Fortunately, there are some good proxies for gold futures that require substantially less money up front with significantly lower risk. For example, there are many exchange-traded funds (ETFs) that are tied to the gold market, either backed by physical gold, portfolios of futures and options, or linked to gold and mining stocks. Gold ETFs trade just like those of any common stock or other ETF.
Some ETFs closely track the price movements of gold, while others are leveraged to magnify price changes by two or three times. Conversely, some ETFs are structured to move in the opposite direction of the price of the metal ("inverse" funds), enabling bearish investors to essentially short the price of gold and profit if the price of the metal falls.
The two largest and most actively traded gold ETFs—and the two that most closely track gold price movements—are:
- SPDR Gold Trust (GLD). Backed by holdings of physical gold, this is the largest gold ETF. Shares are priced at roughly 10% of the price of an ounce of gold. The ETF also has actively traded options offering different strike prices and expiration dates.
- iShares Gold Trust (IAU). IAU is a grantor trust that's also backed by holdings of physical gold. Shares are valued at roughly 1% of gold's current market price.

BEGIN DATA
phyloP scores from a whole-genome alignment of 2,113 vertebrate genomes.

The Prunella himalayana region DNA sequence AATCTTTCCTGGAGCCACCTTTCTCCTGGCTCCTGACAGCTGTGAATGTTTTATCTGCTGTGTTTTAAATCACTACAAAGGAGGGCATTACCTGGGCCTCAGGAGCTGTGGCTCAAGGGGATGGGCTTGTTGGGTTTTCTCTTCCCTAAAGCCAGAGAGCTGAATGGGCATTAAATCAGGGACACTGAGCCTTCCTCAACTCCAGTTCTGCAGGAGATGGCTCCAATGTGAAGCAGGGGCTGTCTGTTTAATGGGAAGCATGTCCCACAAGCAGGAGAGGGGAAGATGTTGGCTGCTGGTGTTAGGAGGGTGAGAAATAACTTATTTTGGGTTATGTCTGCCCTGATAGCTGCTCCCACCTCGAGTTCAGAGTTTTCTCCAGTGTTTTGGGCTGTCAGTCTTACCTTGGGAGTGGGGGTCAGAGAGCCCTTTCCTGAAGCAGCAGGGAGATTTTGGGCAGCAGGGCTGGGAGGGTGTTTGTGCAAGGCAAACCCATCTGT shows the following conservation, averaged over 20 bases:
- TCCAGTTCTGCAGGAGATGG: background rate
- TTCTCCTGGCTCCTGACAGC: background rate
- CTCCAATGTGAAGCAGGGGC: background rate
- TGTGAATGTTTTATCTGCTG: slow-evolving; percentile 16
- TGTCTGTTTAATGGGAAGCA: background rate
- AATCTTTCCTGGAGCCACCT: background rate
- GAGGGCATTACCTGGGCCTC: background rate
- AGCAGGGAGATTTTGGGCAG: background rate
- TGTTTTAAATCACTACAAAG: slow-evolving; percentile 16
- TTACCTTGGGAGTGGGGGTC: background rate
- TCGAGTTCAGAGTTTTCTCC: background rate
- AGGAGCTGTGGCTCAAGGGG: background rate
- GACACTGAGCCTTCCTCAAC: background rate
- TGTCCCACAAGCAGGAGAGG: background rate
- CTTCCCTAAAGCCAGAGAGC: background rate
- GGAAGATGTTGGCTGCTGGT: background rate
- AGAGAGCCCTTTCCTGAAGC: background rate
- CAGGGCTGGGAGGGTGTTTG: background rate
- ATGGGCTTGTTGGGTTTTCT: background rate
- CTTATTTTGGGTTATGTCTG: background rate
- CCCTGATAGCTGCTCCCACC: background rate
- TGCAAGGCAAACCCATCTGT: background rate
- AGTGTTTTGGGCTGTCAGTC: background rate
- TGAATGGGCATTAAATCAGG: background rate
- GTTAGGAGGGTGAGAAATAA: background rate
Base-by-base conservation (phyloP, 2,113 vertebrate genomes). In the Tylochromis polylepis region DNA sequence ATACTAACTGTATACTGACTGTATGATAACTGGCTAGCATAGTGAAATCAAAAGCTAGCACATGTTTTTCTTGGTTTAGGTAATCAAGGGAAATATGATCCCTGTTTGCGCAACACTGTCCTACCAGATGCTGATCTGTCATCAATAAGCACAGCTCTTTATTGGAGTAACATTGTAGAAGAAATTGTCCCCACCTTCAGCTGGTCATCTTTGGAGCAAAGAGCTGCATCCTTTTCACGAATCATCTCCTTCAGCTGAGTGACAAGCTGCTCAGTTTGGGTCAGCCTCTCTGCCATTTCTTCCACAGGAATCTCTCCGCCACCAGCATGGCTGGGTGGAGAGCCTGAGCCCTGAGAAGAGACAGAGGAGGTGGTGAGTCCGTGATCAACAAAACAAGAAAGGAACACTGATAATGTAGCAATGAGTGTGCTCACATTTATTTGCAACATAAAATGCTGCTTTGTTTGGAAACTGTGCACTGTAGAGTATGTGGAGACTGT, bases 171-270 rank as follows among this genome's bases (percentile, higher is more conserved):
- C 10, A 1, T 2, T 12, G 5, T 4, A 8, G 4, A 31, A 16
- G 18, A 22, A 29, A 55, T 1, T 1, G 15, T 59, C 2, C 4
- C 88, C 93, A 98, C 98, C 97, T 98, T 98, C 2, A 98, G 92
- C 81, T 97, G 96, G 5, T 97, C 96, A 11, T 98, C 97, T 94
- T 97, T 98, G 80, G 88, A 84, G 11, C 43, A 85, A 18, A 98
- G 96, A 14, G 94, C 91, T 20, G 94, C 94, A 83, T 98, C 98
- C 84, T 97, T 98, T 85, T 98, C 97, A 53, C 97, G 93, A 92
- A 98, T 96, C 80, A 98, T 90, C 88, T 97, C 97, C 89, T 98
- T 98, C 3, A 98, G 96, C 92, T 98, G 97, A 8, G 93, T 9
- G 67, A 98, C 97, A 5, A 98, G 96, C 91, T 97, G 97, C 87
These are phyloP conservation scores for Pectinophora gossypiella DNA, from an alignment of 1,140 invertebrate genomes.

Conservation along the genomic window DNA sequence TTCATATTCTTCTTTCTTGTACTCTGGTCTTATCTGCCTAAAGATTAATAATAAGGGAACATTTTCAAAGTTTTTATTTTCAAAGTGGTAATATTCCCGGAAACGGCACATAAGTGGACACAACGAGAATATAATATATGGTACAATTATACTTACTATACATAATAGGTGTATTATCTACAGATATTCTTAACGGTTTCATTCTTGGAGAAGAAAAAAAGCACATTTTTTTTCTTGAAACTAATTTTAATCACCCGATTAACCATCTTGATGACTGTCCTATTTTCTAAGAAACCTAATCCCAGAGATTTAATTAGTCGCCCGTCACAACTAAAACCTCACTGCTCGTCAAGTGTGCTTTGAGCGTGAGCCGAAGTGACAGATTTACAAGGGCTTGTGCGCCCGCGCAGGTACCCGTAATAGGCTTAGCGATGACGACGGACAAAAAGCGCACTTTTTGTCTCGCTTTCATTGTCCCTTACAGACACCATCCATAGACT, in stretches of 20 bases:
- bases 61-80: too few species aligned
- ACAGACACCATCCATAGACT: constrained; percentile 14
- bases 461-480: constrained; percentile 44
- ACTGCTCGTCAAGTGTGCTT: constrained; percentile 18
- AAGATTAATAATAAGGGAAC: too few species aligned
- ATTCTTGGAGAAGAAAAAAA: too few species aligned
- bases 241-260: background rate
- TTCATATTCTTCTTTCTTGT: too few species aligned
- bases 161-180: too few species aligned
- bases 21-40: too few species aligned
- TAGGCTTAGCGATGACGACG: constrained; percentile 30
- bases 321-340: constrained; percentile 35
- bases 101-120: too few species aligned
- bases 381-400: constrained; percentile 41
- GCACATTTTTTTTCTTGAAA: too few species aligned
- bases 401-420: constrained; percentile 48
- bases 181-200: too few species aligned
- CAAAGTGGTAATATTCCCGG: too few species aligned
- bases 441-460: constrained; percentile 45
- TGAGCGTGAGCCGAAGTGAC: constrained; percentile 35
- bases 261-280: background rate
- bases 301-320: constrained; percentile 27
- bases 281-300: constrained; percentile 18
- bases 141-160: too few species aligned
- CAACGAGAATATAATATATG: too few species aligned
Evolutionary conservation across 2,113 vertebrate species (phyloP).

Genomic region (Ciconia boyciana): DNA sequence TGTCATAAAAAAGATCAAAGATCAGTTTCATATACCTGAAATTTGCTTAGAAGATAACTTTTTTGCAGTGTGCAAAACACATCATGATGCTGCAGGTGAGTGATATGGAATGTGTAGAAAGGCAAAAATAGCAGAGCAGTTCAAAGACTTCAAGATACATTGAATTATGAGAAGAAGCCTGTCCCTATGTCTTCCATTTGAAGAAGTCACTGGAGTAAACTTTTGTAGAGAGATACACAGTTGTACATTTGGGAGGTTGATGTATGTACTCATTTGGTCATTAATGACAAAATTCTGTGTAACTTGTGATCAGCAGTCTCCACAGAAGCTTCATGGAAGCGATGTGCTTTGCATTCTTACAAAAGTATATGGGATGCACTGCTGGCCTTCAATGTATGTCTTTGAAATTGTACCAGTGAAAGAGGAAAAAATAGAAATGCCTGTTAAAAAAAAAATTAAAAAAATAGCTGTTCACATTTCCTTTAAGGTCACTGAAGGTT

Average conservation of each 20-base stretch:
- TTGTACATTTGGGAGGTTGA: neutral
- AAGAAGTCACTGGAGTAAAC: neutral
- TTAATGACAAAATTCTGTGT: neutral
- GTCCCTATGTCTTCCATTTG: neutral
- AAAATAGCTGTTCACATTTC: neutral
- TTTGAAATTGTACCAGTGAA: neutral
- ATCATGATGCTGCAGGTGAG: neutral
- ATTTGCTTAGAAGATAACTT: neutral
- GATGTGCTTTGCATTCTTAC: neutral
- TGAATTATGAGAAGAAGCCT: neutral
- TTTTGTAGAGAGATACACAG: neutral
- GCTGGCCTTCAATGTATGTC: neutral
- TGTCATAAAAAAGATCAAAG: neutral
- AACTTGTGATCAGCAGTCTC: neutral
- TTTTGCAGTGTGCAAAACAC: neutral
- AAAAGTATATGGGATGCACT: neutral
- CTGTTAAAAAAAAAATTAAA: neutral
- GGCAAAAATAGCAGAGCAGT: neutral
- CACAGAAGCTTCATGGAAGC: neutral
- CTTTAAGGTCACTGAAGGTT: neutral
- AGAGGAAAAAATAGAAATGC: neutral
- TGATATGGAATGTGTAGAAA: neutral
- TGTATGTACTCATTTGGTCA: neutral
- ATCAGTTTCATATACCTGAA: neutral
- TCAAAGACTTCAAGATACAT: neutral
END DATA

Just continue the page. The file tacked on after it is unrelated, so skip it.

Thus, if you wanted to hold a position equivalent to an ounce of gold, you would buy 10 shares of GLD or 100 shares of IAU.
Mining Company Shares
Another way to play the gold market is by buying shares in companies that mine gold, such as Goldcorp (GG), Newmont Mining (NEM) and Barrick Gold (ABX). But there are disadvantages to this route.
First of all, shares of mining companies are just that, shares in a company, not a direct proxy for gold. While shares of these companies often move up and down with the price of gold, they are also affected by other factors, such as trends in the overall equity market, which is what holding gold is intended to protect you against.
Use Technical Charts
Gold acts as a hedge against the movements in other asset markets, including currencies, stocks and bonds, and against inflation. These factors make it useful for investors to research technical charts tracking the price of gold going back a number of years to see how it has reacted during specific periods. They can then potentially anticipate how the metal is likely to react if similar events were to repeat themselves.
For example, if the price of gold fell after a central bank raised interest rates in order to fight inflation, one may believe that the price would again fall if the bank intervened in the market. Similarly, if the price of gold tends to rise during a stock market correction, one may predict that it will fall during a bull market, and vice versa.
At least initially, investors new to trading gold should keep their positions in the metal fairly small until they get more comfortable and confident about what moves the market.
Gold can act as a hedge against events in other markets and inflation and is often seen as a "safe haven" from turmoil. While it's possible to invest in gold by buying the metal directly, it can be prohibitively expensive and quite involved. However, there are several reasonable proxies, including gold futures, gold ETFs, and mining stocks.